Krukenberg tumor was first described the German pathologist Friedrich Ernst Krukenberg in 1896, but it was only 6 years later in 1902 Schlagenhaufer pointed out the true metastatic nature of the Krukenberg tumor . It is difficult to know the precise incidence of ovarian metastasis. In general, Krukenberg tumor is a rare disease, only about 1% to 2% of all ovarian tumors are Krukenberg’s but in some countries like Korea, Japan and China, where the incidence of stomach cancer is very high, this rare disease is not so un-common [4, 5]. In most Krukenberg tumor cases stomach is the main primary site. Some studies have shown stomach cancer to be the primary site in about 70% of Krukenberg tumor cases . Gastric and colorectal cancers together account for almost entire (90%) of the primary site for the origin of this tumor [4, 6]. The prognosis of a Krukenberg tumor is poor. The median survival period is only 14 months, since such metastasis involve rapid cell growth and proliferation . Pathologically distinguishing Krukenberg tumor from a primary ovarian cancer is not always easy. But it is very important to clinically distinguish Krukenberg tumor from the primary ovarian cancers because the treatment protocols, chemotherapy response, and prognosis are significantly different between the two [6, 8]. Complete metastasectomy provides survival benefit in selected cases. The route of metastasis of tumors originating from the gastrointestinal tract is still in the hypothetical stage. Although the mechanism of Krukenberg tumor formation remains inconclusive, the current understanding suggests three major possible pathways of metastasis: lymphatic, hematogenous, and transcoelomic metastasis. However, due to the detection of the original tumor at an advanced stage, the majority of the cases may involve mixed metastatic pathways. Lymphatic and hematogenous spread, especially lymphatic spread is widely believed to play the possible role in cancer metastasis from the primary gastrointestinal site to the ovaries. But here, we would like to discuss the role of transcoelomic spread and rupture in the ovary (wound) during ovulation providing favorable seeding site as a major route of metastasis .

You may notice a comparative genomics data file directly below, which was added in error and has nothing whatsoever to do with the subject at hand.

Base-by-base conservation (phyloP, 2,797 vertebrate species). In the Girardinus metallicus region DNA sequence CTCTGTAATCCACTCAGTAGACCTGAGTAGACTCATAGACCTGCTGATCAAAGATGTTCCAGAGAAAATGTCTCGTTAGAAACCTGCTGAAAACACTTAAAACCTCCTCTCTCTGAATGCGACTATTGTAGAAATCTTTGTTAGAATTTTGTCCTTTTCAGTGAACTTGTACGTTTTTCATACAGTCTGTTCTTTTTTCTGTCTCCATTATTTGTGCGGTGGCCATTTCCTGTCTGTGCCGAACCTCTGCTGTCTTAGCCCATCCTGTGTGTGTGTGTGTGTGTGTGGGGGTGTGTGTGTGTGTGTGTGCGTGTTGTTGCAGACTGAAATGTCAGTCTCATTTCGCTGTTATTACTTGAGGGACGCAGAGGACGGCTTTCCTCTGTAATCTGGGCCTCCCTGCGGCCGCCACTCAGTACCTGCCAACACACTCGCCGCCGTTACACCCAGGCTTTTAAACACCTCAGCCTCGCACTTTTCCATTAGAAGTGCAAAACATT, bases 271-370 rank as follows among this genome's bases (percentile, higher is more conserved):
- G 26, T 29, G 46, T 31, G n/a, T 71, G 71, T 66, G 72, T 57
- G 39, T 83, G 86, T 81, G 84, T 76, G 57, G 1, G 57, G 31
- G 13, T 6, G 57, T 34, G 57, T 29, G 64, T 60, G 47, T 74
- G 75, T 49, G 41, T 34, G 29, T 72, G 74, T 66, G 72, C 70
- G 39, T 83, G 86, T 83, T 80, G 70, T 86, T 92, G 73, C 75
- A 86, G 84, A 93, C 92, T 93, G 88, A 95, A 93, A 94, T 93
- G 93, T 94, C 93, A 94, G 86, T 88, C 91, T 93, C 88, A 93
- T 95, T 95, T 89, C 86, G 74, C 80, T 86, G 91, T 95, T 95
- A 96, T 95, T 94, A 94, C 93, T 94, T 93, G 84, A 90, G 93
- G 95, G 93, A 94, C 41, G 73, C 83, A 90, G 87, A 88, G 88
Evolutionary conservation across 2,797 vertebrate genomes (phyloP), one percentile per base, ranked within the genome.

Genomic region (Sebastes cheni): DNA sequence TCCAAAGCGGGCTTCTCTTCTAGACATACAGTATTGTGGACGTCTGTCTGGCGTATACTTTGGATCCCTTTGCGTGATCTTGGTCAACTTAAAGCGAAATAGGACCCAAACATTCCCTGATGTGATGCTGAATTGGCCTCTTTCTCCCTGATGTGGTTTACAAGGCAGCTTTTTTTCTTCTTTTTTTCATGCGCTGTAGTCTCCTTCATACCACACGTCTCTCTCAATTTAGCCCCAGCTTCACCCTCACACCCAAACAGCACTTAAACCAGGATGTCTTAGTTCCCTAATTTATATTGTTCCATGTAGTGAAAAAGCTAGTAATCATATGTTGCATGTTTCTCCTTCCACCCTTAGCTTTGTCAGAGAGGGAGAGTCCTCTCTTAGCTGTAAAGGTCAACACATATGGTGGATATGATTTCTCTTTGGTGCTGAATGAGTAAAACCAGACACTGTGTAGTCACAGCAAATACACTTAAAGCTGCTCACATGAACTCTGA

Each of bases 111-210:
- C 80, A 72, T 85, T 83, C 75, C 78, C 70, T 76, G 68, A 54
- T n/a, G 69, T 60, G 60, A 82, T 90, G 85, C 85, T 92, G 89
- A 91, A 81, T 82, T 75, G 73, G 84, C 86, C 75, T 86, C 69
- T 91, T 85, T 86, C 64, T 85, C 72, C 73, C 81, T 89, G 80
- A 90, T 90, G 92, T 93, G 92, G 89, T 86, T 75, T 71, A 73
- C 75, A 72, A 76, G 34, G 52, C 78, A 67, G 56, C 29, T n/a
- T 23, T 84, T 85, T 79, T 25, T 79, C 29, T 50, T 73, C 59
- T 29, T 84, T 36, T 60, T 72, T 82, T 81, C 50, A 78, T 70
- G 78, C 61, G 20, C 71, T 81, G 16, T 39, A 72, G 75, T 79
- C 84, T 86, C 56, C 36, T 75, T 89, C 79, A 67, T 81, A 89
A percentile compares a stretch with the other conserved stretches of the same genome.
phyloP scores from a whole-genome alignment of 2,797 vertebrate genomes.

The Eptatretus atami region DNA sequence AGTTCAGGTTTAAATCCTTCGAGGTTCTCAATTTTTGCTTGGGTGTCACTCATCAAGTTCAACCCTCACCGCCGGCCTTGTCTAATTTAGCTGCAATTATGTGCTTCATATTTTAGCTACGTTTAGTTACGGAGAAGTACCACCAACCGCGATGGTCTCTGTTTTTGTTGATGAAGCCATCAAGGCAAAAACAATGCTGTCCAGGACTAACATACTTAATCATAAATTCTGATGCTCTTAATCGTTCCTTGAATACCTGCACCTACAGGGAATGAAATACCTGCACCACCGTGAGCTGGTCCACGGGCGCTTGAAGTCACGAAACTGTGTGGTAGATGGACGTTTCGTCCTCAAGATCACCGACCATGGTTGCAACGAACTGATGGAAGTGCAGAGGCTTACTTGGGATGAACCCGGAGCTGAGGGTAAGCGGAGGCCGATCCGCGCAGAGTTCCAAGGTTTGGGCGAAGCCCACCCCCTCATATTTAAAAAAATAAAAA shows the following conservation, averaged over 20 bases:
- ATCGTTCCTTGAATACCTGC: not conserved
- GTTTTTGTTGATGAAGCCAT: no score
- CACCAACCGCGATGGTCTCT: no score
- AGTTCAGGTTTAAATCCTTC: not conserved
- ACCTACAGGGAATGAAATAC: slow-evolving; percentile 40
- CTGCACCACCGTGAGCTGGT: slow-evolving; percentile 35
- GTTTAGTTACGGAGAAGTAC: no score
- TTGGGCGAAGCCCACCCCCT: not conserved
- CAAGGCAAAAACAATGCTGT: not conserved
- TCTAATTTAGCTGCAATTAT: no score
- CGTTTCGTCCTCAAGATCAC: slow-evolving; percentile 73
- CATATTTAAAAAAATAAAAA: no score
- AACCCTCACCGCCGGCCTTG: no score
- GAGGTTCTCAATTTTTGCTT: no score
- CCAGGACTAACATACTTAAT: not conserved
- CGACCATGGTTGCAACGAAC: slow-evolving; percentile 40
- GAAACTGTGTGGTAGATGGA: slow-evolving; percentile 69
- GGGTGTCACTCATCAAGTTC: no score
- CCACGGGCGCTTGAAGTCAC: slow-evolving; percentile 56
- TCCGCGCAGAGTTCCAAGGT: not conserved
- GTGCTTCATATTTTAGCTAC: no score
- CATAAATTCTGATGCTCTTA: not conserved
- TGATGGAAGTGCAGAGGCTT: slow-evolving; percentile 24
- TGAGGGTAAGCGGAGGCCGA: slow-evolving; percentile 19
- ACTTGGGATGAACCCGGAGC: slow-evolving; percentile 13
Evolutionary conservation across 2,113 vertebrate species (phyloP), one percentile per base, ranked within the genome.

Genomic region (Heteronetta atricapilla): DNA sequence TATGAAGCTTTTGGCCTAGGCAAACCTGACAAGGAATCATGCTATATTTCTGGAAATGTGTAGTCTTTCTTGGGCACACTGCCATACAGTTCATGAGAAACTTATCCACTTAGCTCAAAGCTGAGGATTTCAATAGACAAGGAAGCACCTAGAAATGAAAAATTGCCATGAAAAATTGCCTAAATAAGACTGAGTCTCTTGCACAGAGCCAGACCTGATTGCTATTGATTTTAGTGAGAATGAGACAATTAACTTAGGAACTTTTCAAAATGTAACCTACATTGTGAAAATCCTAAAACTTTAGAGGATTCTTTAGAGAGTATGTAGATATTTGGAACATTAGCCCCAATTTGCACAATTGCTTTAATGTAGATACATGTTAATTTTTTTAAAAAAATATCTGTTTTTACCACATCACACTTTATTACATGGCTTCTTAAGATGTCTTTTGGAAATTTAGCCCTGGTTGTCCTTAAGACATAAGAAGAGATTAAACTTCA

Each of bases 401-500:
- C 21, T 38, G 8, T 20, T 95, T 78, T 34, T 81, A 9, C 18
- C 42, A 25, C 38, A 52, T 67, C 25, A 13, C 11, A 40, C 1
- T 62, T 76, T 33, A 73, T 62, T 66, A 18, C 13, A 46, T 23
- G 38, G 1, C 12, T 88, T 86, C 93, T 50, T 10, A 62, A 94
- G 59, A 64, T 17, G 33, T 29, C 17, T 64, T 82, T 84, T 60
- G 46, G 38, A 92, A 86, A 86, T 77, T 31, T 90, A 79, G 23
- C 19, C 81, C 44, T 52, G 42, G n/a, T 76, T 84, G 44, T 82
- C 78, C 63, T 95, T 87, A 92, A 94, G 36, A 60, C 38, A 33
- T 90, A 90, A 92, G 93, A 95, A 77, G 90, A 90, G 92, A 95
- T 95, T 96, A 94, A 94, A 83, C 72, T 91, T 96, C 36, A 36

Not very much, but some research has been done to understand the route of metastasis of Krukenberg tumor. Still the definitive metastatic pathway of Krukenberg tumor is not fully understood. Therefore, it is in a hypothetical stage. Many hypothesis including lymphatic, hematogenous have been proposed and believed. Here we propose a hypothesis of transcoelomic spread and ruptured ovary during ovulation, which provide a seeding site for metastasizing tumor cells as the possible route of metastasis in Krukenberg tumor cases.